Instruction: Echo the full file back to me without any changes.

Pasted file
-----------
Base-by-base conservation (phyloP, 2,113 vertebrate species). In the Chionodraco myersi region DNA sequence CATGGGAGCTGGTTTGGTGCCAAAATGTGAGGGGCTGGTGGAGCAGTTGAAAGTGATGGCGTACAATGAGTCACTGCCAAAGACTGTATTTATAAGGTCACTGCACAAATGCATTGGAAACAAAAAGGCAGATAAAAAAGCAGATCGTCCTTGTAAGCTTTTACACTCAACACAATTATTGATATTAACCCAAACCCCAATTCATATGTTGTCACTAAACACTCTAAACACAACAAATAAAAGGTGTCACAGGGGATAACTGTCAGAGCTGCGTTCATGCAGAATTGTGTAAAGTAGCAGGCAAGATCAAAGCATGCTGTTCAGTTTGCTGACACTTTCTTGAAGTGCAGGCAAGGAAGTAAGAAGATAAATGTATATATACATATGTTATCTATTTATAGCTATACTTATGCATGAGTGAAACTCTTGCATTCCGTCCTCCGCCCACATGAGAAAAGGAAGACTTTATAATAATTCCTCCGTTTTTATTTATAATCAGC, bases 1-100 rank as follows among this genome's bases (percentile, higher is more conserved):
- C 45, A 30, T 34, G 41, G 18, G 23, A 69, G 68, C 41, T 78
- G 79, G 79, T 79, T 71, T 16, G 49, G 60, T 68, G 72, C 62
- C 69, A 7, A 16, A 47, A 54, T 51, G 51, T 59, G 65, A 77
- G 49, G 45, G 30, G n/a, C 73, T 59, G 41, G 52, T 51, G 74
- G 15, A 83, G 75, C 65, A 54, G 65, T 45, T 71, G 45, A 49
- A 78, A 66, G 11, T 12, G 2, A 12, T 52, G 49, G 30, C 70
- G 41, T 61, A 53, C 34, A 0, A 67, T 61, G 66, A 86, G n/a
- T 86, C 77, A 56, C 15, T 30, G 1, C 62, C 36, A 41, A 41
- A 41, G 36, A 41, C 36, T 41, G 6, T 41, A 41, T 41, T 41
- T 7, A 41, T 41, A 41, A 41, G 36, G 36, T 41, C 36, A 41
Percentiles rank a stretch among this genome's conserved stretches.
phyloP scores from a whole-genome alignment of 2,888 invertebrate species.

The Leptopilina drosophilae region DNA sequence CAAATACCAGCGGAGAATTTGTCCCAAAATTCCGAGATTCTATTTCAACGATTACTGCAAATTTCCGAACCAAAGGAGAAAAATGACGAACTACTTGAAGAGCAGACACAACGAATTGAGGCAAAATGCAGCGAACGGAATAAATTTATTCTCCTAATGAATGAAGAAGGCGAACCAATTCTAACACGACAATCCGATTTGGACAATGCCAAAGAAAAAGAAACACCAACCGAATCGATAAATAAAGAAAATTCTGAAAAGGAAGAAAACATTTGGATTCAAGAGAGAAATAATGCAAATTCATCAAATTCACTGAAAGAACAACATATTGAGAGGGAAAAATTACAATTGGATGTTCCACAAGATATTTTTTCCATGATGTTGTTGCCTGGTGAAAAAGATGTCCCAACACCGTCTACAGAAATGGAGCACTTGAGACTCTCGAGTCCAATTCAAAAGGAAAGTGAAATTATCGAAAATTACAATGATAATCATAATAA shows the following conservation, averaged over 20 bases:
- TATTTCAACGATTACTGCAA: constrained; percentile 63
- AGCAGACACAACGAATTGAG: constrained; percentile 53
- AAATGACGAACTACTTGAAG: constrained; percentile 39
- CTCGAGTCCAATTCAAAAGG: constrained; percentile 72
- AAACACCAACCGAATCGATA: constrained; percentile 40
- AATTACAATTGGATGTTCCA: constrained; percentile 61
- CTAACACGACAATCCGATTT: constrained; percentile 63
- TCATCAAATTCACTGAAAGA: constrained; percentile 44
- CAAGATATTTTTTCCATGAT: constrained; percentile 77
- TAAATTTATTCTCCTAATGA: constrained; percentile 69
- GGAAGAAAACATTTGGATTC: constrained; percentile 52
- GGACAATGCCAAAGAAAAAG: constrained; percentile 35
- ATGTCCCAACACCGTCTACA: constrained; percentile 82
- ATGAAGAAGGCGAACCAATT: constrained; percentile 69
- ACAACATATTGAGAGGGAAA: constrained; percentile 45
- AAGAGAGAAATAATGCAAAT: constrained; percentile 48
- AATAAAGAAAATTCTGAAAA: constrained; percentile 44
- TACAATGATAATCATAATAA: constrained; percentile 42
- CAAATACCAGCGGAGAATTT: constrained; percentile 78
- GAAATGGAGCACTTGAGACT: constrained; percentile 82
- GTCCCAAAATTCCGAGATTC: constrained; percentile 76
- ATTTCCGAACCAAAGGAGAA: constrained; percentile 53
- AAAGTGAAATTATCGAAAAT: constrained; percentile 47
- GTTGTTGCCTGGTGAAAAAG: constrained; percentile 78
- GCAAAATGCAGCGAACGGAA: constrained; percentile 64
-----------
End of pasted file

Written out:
Base-by-base conservation (phyloP, 2,113 vertebrate species). In the Chionodraco myersi region DNA sequence CATGGGAGCTGGTTTGGTGCCAAAATGTGAGGGGCTGGTGGAGCAGTTGAAAGTGATGGCGTACAATGAGTCACTGCCAAAGACTGTATTTATAAGGTCACTGCACAAATGCATTGGAAACAAAAAGGCAGATAAAAAAGCAGATCGTCCTTGTAAGCTTTTACACTCAACACAATTATTGATATTAACCCAAACCCCAATTCATATGTTGTCACTAAACACTCTAAACACAACAAATAAAAGGTGTCACAGGGGATAACTGTCAGAGCTGCGTTCATGCAGAATTGTGTAAAGTAGCAGGCAAGATCAAAGCATGCTGTTCAGTTTGCTGACACTTTCTTGAAGTGCAGGCAAGGAAGTAAGAAGATAAATGTATATATACATATGTTATCTATTTATAGCTATACTTATGCATGAGTGAAACTCTTGCATTCCGTCCTCCGCCCACATGAGAAAAGGAAGACTTTATAATAATTCCTCCGTTTTTATTTATAATCAGC, bases 1-100 rank as follows among this genome's bases (percentile, higher is more conserved):
- C 45, A 30, T 34, G 41, G 18, G 23, A 69, G 68, C 41, T 78
- G 79, G 79, T 79, T 71, T 16, G 49, G 60, T 68, G 72, C 62
- C 69, A 7, A 16, A 47, A 54, T 51, G 51, T 59, G 65, A 77
- G 49, G 45, G 30, G n/a, C 73, T 59, G 41, G 52, T 51, G 74
- G 15, A 83, G 75, C 65, A 54, G 65, T 45, T 71, G 45, A 49
- A 78, A 66, G 11, T 12, G 2, A 12, T 52, G 49, G 30, C 70
- G 41, T 61, A 53, C 34, A 0, A 67, T 61, G 66, A 86, G n/a
- T 86, C 77, A 56, C 15, T 30, G 1, C 62, C 36, A 41, A 41
- A 41, G 36, A 41, C 36, T 41, G 6, T 41, A 41, T 41, T 41
- T 7, A 41, T 41, A 41, A 41, G 36, G 36, T 41, C 36, A 41
Percentiles rank a stretch among this genome's conserved stretches.
phyloP scores from a whole-genome alignment of 2,888 invertebrate species.

The Leptopilina drosophilae region DNA sequence CAAATACCAGCGGAGAATTTGTCCCAAAATTCCGAGATTCTATTTCAACGATTACTGCAAATTTCCGAACCAAAGGAGAAAAATGACGAACTACTTGAAGAGCAGACACAACGAATTGAGGCAAAATGCAGCGAACGGAATAAATTTATTCTCCTAATGAATGAAGAAGGCGAACCAATTCTAACACGACAATCCGATTTGGACAATGCCAAAGAAAAAGAAACACCAACCGAATCGATAAATAAAGAAAATTCTGAAAAGGAAGAAAACATTTGGATTCAAGAGAGAAATAATGCAAATTCATCAAATTCACTGAAAGAACAACATATTGAGAGGGAAAAATTACAATTGGATGTTCCACAAGATATTTTTTCCATGATGTTGTTGCCTGGTGAAAAAGATGTCCCAACACCGTCTACAGAAATGGAGCACTTGAGACTCTCGAGTCCAATTCAAAAGGAAAGTGAAATTATCGAAAATTACAATGATAATCATAATAA shows the following conservation, averaged over 20 bases:
- TATTTCAACGATTACTGCAA: constrained; percentile 63
- AGCAGACACAACGAATTGAG: constrained; percentile 53
- AAATGACGAACTACTTGAAG: constrained; percentile 39
- CTCGAGTCCAATTCAAAAGG: constrained; percentile 72
- AAACACCAACCGAATCGATA: constrained; percentile 40
- AATTACAATTGGATGTTCCA: constrained; percentile 61
- CTAACACGACAATCCGATTT: constrained; percentile 63
- TCATCAAATTCACTGAAAGA: constrained; percentile 44
- CAAGATATTTTTTCCATGAT: constrained; percentile 77
- TAAATTTATTCTCCTAATGA: constrained; percentile 69
- GGAAGAAAACATTTGGATTC: constrained; percentile 52
- GGACAATGCCAAAGAAAAAG: constrained; percentile 35
- ATGTCCCAACACCGTCTACA: constrained; percentile 82
- ATGAAGAAGGCGAACCAATT: constrained; percentile 69
- ACAACATATTGAGAGGGAAA: constrained; percentile 45
- AAGAGAGAAATAATGCAAAT: constrained; percentile 48
- AATAAAGAAAATTCTGAAAA: constrained; percentile 44
- TACAATGATAATCATAATAA: constrained; percentile 42
- CAAATACCAGCGGAGAATTT: constrained; percentile 78
- GAAATGGAGCACTTGAGACT: constrained; percentile 82
- GTCCCAAAATTCCGAGATTC: constrained; percentile 76
- ATTTCCGAACCAAAGGAGAA: constrained; percentile 53
- AAAGTGAAATTATCGAAAAT: constrained; percentile 47
- GTTGTTGCCTGGTGAAAAAG: constrained; percentile 78
- GCAAAATGCAGCGAACGGAA: constrained; percentile 64